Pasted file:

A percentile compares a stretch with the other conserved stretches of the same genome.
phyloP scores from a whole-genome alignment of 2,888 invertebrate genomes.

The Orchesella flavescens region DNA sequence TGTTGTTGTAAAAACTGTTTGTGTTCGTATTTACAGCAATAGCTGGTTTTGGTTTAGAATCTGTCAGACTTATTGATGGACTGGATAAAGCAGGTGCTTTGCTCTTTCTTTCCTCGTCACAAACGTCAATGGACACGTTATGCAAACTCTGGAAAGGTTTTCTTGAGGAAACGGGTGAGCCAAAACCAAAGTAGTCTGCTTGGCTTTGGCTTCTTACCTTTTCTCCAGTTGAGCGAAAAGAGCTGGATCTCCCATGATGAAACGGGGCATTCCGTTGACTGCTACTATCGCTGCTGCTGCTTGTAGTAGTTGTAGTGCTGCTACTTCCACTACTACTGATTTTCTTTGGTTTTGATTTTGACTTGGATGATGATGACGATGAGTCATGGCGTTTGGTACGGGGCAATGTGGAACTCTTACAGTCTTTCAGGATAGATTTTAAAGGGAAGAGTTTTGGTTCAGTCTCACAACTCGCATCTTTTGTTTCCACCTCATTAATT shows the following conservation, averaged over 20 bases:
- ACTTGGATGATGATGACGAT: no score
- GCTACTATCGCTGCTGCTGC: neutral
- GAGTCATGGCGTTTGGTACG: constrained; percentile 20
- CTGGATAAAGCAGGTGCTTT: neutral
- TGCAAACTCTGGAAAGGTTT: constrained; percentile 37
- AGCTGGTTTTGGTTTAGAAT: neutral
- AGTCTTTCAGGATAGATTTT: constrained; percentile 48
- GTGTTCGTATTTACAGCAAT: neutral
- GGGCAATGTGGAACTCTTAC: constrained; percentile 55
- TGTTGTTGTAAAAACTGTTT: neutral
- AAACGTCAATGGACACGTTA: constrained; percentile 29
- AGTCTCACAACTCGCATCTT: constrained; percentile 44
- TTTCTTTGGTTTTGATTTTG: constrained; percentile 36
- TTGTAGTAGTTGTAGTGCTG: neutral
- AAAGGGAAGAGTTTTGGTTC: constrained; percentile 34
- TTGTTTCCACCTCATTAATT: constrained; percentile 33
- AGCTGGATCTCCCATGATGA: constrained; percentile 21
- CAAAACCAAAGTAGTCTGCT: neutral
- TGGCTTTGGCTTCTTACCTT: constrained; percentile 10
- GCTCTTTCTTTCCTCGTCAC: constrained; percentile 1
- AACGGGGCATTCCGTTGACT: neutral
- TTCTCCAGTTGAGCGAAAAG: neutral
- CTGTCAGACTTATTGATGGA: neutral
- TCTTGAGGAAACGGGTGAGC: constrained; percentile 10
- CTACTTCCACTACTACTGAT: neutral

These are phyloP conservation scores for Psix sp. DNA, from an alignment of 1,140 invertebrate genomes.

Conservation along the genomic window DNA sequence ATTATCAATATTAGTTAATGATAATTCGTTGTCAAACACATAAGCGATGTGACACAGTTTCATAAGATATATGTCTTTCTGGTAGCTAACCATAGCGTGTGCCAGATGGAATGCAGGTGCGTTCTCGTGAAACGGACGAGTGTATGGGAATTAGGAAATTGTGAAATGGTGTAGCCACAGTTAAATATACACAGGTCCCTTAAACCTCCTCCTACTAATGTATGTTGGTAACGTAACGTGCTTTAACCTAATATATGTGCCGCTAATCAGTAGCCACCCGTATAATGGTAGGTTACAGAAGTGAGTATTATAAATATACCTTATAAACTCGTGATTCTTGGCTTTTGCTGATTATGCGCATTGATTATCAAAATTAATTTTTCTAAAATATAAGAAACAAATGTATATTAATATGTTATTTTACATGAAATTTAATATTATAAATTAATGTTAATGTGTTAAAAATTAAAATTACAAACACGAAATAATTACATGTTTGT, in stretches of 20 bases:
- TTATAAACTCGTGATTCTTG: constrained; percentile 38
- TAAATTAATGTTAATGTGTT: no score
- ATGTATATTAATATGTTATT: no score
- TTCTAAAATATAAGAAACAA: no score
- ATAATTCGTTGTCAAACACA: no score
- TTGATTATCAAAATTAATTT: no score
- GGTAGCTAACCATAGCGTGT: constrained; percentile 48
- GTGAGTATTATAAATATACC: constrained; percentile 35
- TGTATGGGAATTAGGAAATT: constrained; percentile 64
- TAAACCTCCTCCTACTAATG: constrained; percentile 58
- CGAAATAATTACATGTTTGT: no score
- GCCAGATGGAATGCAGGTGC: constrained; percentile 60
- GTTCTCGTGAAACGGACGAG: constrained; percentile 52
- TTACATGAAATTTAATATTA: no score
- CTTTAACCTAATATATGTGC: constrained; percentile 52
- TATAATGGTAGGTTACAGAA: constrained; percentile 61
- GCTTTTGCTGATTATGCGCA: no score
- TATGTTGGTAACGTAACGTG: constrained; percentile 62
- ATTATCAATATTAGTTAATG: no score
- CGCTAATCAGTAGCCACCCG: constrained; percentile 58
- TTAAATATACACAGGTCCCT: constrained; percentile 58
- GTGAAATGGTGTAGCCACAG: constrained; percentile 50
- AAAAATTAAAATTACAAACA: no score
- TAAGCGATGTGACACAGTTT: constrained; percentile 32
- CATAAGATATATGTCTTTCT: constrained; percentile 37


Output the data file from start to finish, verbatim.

A percentile compares a stretch with the other conserved stretches of the same genome.
phyloP scores from a whole-genome alignment of 2,888 invertebrate genomes.

The Orchesella flavescens region DNA sequence TGTTGTTGTAAAAACTGTTTGTGTTCGTATTTACAGCAATAGCTGGTTTTGGTTTAGAATCTGTCAGACTTATTGATGGACTGGATAAAGCAGGTGCTTTGCTCTTTCTTTCCTCGTCACAAACGTCAATGGACACGTTATGCAAACTCTGGAAAGGTTTTCTTGAGGAAACGGGTGAGCCAAAACCAAAGTAGTCTGCTTGGCTTTGGCTTCTTACCTTTTCTCCAGTTGAGCGAAAAGAGCTGGATCTCCCATGATGAAACGGGGCATTCCGTTGACTGCTACTATCGCTGCTGCTGCTTGTAGTAGTTGTAGTGCTGCTACTTCCACTACTACTGATTTTCTTTGGTTTTGATTTTGACTTGGATGATGATGACGATGAGTCATGGCGTTTGGTACGGGGCAATGTGGAACTCTTACAGTCTTTCAGGATAGATTTTAAAGGGAAGAGTTTTGGTTCAGTCTCACAACTCGCATCTTTTGTTTCCACCTCATTAATT shows the following conservation, averaged over 20 bases:
- ACTTGGATGATGATGACGAT: no score
- GCTACTATCGCTGCTGCTGC: neutral
- GAGTCATGGCGTTTGGTACG: constrained; percentile 20
- CTGGATAAAGCAGGTGCTTT: neutral
- TGCAAACTCTGGAAAGGTTT: constrained; percentile 37
- AGCTGGTTTTGGTTTAGAAT: neutral
- AGTCTTTCAGGATAGATTTT: constrained; percentile 48
- GTGTTCGTATTTACAGCAAT: neutral
- GGGCAATGTGGAACTCTTAC: constrained; percentile 55
- TGTTGTTGTAAAAACTGTTT: neutral
- AAACGTCAATGGACACGTTA: constrained; percentile 29
- AGTCTCACAACTCGCATCTT: constrained; percentile 44
- TTTCTTTGGTTTTGATTTTG: constrained; percentile 36
- TTGTAGTAGTTGTAGTGCTG: neutral
- AAAGGGAAGAGTTTTGGTTC: constrained; percentile 34
- TTGTTTCCACCTCATTAATT: constrained; percentile 33
- AGCTGGATCTCCCATGATGA: constrained; percentile 21
- CAAAACCAAAGTAGTCTGCT: neutral
- TGGCTTTGGCTTCTTACCTT: constrained; percentile 10
- GCTCTTTCTTTCCTCGTCAC: constrained; percentile 1
- AACGGGGCATTCCGTTGACT: neutral
- TTCTCCAGTTGAGCGAAAAG: neutral
- CTGTCAGACTTATTGATGGA: neutral
- TCTTGAGGAAACGGGTGAGC: constrained; percentile 10
- CTACTTCCACTACTACTGAT: neutral

These are phyloP conservation scores for Psix sp. DNA, from an alignment of 1,140 invertebrate genomes.

Conservation along the genomic window DNA sequence ATTATCAATATTAGTTAATGATAATTCGTTGTCAAACACATAAGCGATGTGACACAGTTTCATAAGATATATGTCTTTCTGGTAGCTAACCATAGCGTGTGCCAGATGGAATGCAGGTGCGTTCTCGTGAAACGGACGAGTGTATGGGAATTAGGAAATTGTGAAATGGTGTAGCCACAGTTAAATATACACAGGTCCCTTAAACCTCCTCCTACTAATGTATGTTGGTAACGTAACGTGCTTTAACCTAATATATGTGCCGCTAATCAGTAGCCACCCGTATAATGGTAGGTTACAGAAGTGAGTATTATAAATATACCTTATAAACTCGTGATTCTTGGCTTTTGCTGATTATGCGCATTGATTATCAAAATTAATTTTTCTAAAATATAAGAAACAAATGTATATTAATATGTTATTTTACATGAAATTTAATATTATAAATTAATGTTAATGTGTTAAAAATTAAAATTACAAACACGAAATAATTACATGTTTGT, in stretches of 20 bases:
- TTATAAACTCGTGATTCTTG: constrained; percentile 38
- TAAATTAATGTTAATGTGTT: no score
- ATGTATATTAATATGTTATT: no score
- TTCTAAAATATAAGAAACAA: no score
- ATAATTCGTTGTCAAACACA: no score
- TTGATTATCAAAATTAATTT: no score
- GGTAGCTAACCATAGCGTGT: constrained; percentile 48
- GTGAGTATTATAAATATACC: constrained; percentile 35
- TGTATGGGAATTAGGAAATT: constrained; percentile 64
- TAAACCTCCTCCTACTAATG: constrained; percentile 58
- CGAAATAATTACATGTTTGT: no score
- GCCAGATGGAATGCAGGTGC: constrained; percentile 60
- GTTCTCGTGAAACGGACGAG: constrained; percentile 52
- TTACATGAAATTTAATATTA: no score
- CTTTAACCTAATATATGTGC: constrained; percentile 52
- TATAATGGTAGGTTACAGAA: constrained; percentile 61
- GCTTTTGCTGATTATGCGCA: no score
- TATGTTGGTAACGTAACGTG: constrained; percentile 62
- ATTATCAATATTAGTTAATG: no score
- CGCTAATCAGTAGCCACCCG: constrained; percentile 58
- TTAAATATACACAGGTCCCT: constrained; percentile 58
- GTGAAATGGTGTAGCCACAG: constrained; percentile 50
- AAAAATTAAAATTACAAACA: no score
- TAAGCGATGTGACACAGTTT: constrained; percentile 32
- CATAAGATATATGTCTTTCT: constrained; percentile 37